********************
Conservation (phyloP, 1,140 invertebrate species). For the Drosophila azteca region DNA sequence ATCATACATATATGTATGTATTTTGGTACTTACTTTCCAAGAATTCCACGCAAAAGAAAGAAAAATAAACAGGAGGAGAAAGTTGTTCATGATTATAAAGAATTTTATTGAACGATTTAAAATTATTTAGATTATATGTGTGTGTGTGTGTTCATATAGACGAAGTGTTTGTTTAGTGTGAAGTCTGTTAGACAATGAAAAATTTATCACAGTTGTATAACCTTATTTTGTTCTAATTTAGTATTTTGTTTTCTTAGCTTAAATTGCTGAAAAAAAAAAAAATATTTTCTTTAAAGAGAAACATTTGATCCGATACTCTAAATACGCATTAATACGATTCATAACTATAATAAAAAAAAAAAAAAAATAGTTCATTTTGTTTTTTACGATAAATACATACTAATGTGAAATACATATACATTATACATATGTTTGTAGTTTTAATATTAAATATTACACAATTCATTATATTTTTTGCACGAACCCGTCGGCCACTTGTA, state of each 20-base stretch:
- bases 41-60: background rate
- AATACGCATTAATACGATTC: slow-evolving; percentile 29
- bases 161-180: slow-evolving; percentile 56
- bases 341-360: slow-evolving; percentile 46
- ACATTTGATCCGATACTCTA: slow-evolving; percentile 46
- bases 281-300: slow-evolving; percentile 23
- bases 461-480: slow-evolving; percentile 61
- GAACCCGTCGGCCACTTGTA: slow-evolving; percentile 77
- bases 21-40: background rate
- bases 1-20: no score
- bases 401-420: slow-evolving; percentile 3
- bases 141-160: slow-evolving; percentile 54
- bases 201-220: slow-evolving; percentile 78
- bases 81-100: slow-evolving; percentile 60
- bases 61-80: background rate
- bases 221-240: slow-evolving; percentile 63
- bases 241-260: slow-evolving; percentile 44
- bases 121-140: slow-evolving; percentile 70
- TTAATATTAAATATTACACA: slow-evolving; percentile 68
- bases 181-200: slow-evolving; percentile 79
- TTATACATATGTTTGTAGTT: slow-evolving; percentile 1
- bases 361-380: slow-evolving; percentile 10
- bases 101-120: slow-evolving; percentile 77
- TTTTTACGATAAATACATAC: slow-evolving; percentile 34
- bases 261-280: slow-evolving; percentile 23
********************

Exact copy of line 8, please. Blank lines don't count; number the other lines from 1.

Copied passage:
- bases 461-480: slow-evolving; percentile 61